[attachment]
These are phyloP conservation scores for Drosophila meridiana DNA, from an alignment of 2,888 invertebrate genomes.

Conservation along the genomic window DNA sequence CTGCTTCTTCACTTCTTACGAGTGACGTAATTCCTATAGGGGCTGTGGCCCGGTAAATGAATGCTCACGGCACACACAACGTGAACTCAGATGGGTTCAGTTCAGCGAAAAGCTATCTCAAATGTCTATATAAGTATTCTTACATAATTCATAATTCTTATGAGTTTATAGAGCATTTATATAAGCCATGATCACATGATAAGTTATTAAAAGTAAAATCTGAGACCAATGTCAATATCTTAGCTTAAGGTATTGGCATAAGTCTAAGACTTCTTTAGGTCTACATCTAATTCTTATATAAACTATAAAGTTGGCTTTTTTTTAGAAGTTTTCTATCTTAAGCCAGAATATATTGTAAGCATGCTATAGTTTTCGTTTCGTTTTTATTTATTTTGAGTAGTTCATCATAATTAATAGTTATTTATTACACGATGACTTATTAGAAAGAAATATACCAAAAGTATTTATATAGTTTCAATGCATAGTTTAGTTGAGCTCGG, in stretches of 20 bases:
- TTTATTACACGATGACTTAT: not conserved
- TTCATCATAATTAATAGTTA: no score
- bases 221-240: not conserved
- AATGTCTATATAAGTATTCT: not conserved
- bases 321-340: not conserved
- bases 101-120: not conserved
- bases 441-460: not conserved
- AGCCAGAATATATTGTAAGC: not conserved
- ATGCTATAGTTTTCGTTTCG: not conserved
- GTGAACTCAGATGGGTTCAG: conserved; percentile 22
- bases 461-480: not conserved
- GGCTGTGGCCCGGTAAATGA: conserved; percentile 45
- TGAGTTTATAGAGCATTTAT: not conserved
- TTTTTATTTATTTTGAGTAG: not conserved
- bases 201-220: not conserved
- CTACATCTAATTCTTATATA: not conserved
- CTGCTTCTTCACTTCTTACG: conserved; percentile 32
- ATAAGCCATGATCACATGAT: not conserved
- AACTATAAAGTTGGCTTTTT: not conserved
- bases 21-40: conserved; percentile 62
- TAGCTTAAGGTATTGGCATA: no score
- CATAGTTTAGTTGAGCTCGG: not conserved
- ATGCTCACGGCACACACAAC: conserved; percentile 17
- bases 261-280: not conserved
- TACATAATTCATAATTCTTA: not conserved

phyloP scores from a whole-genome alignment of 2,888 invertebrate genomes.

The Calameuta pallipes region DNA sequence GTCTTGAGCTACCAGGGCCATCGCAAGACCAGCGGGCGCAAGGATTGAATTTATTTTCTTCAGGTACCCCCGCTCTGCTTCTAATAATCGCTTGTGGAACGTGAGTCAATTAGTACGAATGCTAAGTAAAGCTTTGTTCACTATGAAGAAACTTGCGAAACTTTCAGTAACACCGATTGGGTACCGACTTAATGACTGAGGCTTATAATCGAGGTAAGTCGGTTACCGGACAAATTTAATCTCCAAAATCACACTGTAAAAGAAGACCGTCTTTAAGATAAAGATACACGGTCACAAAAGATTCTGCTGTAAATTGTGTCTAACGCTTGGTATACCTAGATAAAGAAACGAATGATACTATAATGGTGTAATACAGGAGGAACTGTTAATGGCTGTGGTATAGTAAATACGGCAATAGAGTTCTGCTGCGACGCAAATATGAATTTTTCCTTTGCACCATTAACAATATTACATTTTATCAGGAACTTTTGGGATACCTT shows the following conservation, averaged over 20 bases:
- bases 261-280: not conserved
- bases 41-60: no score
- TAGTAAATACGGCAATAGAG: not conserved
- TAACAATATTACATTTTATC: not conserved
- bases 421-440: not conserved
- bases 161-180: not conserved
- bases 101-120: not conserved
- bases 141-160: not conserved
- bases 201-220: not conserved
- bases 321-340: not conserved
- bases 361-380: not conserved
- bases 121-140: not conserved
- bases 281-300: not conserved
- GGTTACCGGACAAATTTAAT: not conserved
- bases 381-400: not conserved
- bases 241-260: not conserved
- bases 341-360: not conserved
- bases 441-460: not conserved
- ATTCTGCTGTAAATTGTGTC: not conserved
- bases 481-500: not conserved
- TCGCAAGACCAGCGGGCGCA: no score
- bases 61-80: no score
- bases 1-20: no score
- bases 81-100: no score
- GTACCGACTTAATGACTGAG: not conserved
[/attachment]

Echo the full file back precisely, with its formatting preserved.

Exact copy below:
These are phyloP conservation scores for Drosophila meridiana DNA, from an alignment of 2,888 invertebrate genomes.

Conservation along the genomic window DNA sequence CTGCTTCTTCACTTCTTACGAGTGACGTAATTCCTATAGGGGCTGTGGCCCGGTAAATGAATGCTCACGGCACACACAACGTGAACTCAGATGGGTTCAGTTCAGCGAAAAGCTATCTCAAATGTCTATATAAGTATTCTTACATAATTCATAATTCTTATGAGTTTATAGAGCATTTATATAAGCCATGATCACATGATAAGTTATTAAAAGTAAAATCTGAGACCAATGTCAATATCTTAGCTTAAGGTATTGGCATAAGTCTAAGACTTCTTTAGGTCTACATCTAATTCTTATATAAACTATAAAGTTGGCTTTTTTTTAGAAGTTTTCTATCTTAAGCCAGAATATATTGTAAGCATGCTATAGTTTTCGTTTCGTTTTTATTTATTTTGAGTAGTTCATCATAATTAATAGTTATTTATTACACGATGACTTATTAGAAAGAAATATACCAAAAGTATTTATATAGTTTCAATGCATAGTTTAGTTGAGCTCGG, in stretches of 20 bases:
- TTTATTACACGATGACTTAT: not conserved
- TTCATCATAATTAATAGTTA: no score
- bases 221-240: not conserved
- AATGTCTATATAAGTATTCT: not conserved
- bases 321-340: not conserved
- bases 101-120: not conserved
- bases 441-460: not conserved
- AGCCAGAATATATTGTAAGC: not conserved
- ATGCTATAGTTTTCGTTTCG: not conserved
- GTGAACTCAGATGGGTTCAG: conserved; percentile 22
- bases 461-480: not conserved
- GGCTGTGGCCCGGTAAATGA: conserved; percentile 45
- TGAGTTTATAGAGCATTTAT: not conserved
- TTTTTATTTATTTTGAGTAG: not conserved
- bases 201-220: not conserved
- CTACATCTAATTCTTATATA: not conserved
- CTGCTTCTTCACTTCTTACG: conserved; percentile 32
- ATAAGCCATGATCACATGAT: not conserved
- AACTATAAAGTTGGCTTTTT: not conserved
- bases 21-40: conserved; percentile 62
- TAGCTTAAGGTATTGGCATA: no score
- CATAGTTTAGTTGAGCTCGG: not conserved
- ATGCTCACGGCACACACAAC: conserved; percentile 17
- bases 261-280: not conserved
- TACATAATTCATAATTCTTA: not conserved

phyloP scores from a whole-genome alignment of 2,888 invertebrate genomes.

The Calameuta pallipes region DNA sequence GTCTTGAGCTACCAGGGCCATCGCAAGACCAGCGGGCGCAAGGATTGAATTTATTTTCTTCAGGTACCCCCGCTCTGCTTCTAATAATCGCTTGTGGAACGTGAGTCAATTAGTACGAATGCTAAGTAAAGCTTTGTTCACTATGAAGAAACTTGCGAAACTTTCAGTAACACCGATTGGGTACCGACTTAATGACTGAGGCTTATAATCGAGGTAAGTCGGTTACCGGACAAATTTAATCTCCAAAATCACACTGTAAAAGAAGACCGTCTTTAAGATAAAGATACACGGTCACAAAAGATTCTGCTGTAAATTGTGTCTAACGCTTGGTATACCTAGATAAAGAAACGAATGATACTATAATGGTGTAATACAGGAGGAACTGTTAATGGCTGTGGTATAGTAAATACGGCAATAGAGTTCTGCTGCGACGCAAATATGAATTTTTCCTTTGCACCATTAACAATATTACATTTTATCAGGAACTTTTGGGATACCTT shows the following conservation, averaged over 20 bases:
- bases 261-280: not conserved
- bases 41-60: no score
- TAGTAAATACGGCAATAGAG: not conserved
- TAACAATATTACATTTTATC: not conserved
- bases 421-440: not conserved
- bases 161-180: not conserved
- bases 101-120: not conserved
- bases 141-160: not conserved
- bases 201-220: not conserved
- bases 321-340: not conserved
- bases 361-380: not conserved
- bases 121-140: not conserved
- bases 281-300: not conserved
- GGTTACCGGACAAATTTAAT: not conserved
- bases 381-400: not conserved
- bases 241-260: not conserved
- bases 341-360: not conserved
- bases 441-460: not conserved
- ATTCTGCTGTAAATTGTGTC: not conserved
- bases 481-500: not conserved
- TCGCAAGACCAGCGGGCGCA: no score
- bases 61-80: no score
- bases 1-20: no score
- bases 81-100: no score
- GTACCGACTTAATGACTGAG: not conserved